“I haven’t slept at all, I panic every time it pours hard rain,” one basement tenant in Brooklyn told City Limits after water began to breach her apartment early Friday morning.
Heavy rain pummeled New York City on Friday, leading to flash floods and prompting state of emergency declarations from both the mayor and the governor on what officials say was the wettest day the city’s seen since 2021, when deadly Hurricane Ida swept through.
The extreme weather, housing advocates say, is a reminder of the risks climate change poses to tenants in the estimated tens of thousands of unregulated basement or cellar apartments across the city. While no fatalities were reported as of early Friday afternoon, emergency responders had conducted six rescues at flooded basement units, officials said in a press briefing.
And while it’s been more than two years since Ida killed 13 residents, 11 of them in basement or cellar apartments,* tenants who live in New York’s subgrade homes have yet to see legalization or significant safety improvements, advocates charged.
“Today’s heavy rainfalls and flash flooding are predictable emergencies, yet the City and State remain unprepared to protect New Yorkers—especially those living in basement apartments,” members of the NYC Basement Apartments Safe for Everyone (BASE) coalition said in a statement Friday. “Protecting the tens of thousands of New Yorkers who rely on basement apartments for affordable housing must start with legalization.”
One tenant in Sunset Park—who asked City Limits not to reveal her name—received a flash flooding alert before 10 a.m. By then, she and her 2-year-old son were already at her brother’s house, a couple of blocks from the basement where she, her husband and their three children have lived for eight years.
The landlord told her two years ago during Ida that he could not control the rain, and that it was best for her and her family to leave the basement in bad weather. Now she gets anxious with every downpour.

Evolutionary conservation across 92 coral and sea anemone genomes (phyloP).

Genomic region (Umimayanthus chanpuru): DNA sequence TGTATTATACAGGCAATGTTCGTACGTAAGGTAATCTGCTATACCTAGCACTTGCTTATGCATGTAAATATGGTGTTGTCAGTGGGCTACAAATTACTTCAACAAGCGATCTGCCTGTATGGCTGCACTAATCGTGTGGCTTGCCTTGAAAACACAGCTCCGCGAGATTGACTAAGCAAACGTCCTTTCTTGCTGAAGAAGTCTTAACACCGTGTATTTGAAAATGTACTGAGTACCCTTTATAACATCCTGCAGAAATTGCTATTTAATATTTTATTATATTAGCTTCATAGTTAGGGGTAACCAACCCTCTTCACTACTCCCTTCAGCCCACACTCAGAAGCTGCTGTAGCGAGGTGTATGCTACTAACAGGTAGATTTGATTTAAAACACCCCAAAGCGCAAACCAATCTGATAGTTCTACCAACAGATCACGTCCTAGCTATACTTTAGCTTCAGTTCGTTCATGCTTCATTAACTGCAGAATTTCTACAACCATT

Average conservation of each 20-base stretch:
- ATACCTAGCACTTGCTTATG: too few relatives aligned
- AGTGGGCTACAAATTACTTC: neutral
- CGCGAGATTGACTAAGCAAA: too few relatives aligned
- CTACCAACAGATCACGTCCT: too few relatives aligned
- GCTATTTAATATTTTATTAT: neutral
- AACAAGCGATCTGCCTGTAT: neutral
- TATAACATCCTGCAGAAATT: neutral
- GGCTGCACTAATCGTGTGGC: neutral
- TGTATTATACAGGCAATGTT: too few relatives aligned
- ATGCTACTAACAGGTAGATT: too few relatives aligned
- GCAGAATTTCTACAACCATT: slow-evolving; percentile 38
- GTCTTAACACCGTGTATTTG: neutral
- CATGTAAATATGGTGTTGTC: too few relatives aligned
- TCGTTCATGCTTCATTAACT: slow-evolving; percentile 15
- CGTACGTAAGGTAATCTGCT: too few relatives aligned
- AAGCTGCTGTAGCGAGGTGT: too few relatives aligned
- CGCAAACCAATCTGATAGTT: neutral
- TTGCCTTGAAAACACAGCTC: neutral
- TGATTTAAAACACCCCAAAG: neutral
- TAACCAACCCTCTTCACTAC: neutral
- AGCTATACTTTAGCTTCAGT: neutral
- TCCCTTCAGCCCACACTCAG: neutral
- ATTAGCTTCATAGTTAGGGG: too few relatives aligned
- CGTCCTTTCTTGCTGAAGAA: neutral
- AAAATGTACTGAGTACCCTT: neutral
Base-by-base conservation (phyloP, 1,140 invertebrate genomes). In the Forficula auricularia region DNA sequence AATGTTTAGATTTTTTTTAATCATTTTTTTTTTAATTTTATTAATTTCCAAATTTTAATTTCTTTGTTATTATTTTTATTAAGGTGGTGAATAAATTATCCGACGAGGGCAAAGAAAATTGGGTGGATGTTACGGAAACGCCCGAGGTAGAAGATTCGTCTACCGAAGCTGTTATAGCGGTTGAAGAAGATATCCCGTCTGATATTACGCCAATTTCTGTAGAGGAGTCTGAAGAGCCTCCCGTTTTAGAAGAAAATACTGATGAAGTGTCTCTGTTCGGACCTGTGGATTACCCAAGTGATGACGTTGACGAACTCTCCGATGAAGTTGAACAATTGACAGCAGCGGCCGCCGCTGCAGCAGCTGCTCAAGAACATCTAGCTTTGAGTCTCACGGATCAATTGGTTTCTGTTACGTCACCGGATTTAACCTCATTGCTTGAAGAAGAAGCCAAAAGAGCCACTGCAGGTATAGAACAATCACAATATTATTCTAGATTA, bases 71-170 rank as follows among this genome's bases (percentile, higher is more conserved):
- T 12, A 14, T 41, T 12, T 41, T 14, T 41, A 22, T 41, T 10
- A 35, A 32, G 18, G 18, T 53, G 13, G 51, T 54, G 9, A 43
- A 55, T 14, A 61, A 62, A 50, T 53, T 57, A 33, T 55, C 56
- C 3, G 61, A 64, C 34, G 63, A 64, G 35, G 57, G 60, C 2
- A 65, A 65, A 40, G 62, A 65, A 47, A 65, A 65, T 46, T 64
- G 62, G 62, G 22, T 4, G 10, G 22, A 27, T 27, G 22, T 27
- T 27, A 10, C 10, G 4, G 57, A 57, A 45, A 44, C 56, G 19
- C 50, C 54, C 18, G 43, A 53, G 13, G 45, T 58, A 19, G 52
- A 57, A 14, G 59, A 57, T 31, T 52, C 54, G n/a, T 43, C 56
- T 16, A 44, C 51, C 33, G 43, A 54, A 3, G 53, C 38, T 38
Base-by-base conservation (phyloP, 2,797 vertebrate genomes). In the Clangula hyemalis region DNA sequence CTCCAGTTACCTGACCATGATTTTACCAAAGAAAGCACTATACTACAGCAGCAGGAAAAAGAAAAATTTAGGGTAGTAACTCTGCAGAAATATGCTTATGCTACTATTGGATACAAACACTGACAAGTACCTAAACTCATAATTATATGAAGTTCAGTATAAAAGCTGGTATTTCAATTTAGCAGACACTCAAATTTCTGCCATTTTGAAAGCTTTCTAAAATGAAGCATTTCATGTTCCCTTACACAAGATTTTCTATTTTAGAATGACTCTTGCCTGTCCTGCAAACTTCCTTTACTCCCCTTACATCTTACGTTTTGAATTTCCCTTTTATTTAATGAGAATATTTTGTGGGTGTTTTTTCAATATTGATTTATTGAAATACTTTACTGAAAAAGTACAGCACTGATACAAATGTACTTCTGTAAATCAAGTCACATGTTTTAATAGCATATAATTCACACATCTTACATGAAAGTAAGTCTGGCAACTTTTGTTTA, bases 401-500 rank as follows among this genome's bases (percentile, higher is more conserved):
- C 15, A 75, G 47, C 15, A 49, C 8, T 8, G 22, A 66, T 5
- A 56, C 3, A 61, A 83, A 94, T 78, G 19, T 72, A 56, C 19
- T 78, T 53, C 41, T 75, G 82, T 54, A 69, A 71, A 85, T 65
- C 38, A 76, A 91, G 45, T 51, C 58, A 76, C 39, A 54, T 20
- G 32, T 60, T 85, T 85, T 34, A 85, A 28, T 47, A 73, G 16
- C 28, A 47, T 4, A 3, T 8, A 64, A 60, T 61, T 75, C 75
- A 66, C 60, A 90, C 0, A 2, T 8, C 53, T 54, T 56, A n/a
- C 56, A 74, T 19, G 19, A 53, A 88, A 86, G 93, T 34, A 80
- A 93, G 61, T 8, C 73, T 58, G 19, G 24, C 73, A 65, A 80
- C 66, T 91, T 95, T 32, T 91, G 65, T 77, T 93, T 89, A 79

“I haven’t slept at all, I panic every time it pours hard rain,” the woman, 43, told City Limits in Spanish. The apartment began to flood early Friday morning, she said, with water coming through the back door where the basement connects to the yard.
“At about 7:40 a.m. the water started to come in,” the woman said. “I pushed it out with a pot, but my son started to come closer and get wet, so I took my important papers and left the apartment.”
Legislation that would allow the city to more easily overhaul its zoning and building code rules for basement units failed to pass in Albany this spring, during a legislative session where lawmakers were bitterly divided over efforts to increase housing density statewide.
But legalizing basement and cellar homes, supporters say, would both boost the city’s available housing stock and lead to additional protections for tenants, potentially mandating safety features like backwater valves and flood sensors.
“You can’t legally upgrade these spaces because they’re occupied contrary to the law,” said Howard Slatkin, a former deputy at the New York City Department of City Planning and now executive director of the Citizens Housing & Planning Council (CHPC), a BASE member.